Monday, October 12, 2015

Beyond the Black Rainbow

Elana has lived beneath the Arboria Institute her entire life.  A facility espousing a synthesis between spirituality and science, The Institute in fact serves as her prison, where she can be examined by Dr. Barry Nyle, a protege of founder Dr. Mercurio Arboria.  Elena possesses telepathic ability which allows her not only to convey messages but also kill those who seek to violate her.   Dr. Nyle, however, can shut her down with a mysterious illuminated prism.

Nyle (Michael Rogers) is a very strange dude, never quite the same after his mentor baptized him in some black fluid in an effort to seek supernatural power.   That was in the mid 1960s, when Dr. Arboria's New Age ideals were novel and embraced and Nyle was a promising disciple.  2010's BEYOND THE BLACK RAINBOW takes place in 1983, by which time Nyle has become a total psychopath, subjecting his (only?) patient to interrogative "therapy", teasing her with pictures of her mother, in harshly lit rooms.  He speaks in a tone that registers calm and sinister in a near one to one.  The doctor also ingests large quantities of pharmaceuticals and wears a wig, returning each night to his near catatonic spouse, Rosemary (Marilyn Norry), who watches Reagan give speeches on the perils of totalitarian societies.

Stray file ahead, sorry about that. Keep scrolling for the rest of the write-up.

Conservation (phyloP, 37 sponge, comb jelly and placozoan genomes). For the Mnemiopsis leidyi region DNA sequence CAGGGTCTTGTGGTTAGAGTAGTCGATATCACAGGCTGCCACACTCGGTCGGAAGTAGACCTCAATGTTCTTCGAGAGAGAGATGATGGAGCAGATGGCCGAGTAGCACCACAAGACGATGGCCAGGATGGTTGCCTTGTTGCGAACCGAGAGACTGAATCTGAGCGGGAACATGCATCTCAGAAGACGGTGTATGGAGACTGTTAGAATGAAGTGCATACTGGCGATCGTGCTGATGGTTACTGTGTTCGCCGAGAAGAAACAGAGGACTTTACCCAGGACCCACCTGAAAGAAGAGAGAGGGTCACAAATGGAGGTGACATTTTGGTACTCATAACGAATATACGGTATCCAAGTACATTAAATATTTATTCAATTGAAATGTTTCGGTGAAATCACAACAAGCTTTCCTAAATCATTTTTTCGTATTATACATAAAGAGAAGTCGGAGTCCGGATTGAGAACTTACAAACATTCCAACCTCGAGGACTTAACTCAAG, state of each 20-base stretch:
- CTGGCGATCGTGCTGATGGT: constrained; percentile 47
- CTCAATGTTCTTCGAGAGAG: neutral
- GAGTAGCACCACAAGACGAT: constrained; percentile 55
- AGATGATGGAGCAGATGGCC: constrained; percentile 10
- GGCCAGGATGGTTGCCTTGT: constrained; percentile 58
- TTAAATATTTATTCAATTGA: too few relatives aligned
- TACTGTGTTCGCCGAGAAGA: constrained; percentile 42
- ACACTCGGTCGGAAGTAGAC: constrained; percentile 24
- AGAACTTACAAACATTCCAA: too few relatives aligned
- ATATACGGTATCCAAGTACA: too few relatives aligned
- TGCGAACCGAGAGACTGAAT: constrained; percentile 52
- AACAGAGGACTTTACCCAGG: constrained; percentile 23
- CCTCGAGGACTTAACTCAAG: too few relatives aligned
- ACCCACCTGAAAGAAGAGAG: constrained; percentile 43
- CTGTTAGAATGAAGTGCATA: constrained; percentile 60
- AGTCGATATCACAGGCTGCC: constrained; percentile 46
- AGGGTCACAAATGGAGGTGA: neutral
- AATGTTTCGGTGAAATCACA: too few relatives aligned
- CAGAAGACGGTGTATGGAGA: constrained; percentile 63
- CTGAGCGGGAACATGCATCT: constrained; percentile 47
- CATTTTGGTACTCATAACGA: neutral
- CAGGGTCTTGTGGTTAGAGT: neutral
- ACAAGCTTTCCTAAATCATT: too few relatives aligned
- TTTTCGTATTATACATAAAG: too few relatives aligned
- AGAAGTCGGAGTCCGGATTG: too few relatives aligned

Elana (Eva Allan) plots escape.  How will she manage the outside world? Soil under her feet? Can she bypass Nyle, the prism, a zombie, and the red suited "Sentionauts"?

BEYOND THE BLACK RAINBOW is in that tradition of glacially paced, jargon heavy science fiction with weird musical accompaniment (Moogs and Mellotrons).  Usually, we're placed in a dystopian future.  The atmosphere of 1983 is integral in this film, even as much time is spent in a labyrinth of geometric bright hallways and mirrored rooms.  It is a movie that recalls Cronenberg in many ways, right down to its being a Canadian production.  The director is Panos Cosmatos, son of George, who directed several action films in the '80s and '90s.  RAINBOW does not recall such movies in the slightest.

In other words, most viewers will neither have the inclination or patience to see this movie beyond oh, say, fifteen minutes. My first viewing was filled with impatience and a haste to write it off as a pretentious failure, an amateurish stab to create the sort of vibe ala SOLARIS,  2001, or even THX 1138.   The grainy 35mm visuals with their striking use of color command attention but sometimes lose it in several static moments. A few too many repetitive shots.  You really drink in this film.  It is not a narrative piece, but its story line does give some thought to issues of both mental and physical awareness, memory, and of course control.  Individual and societal.   Setting the movie during the Cold War is a good tip off to Cosmatos' ideas.
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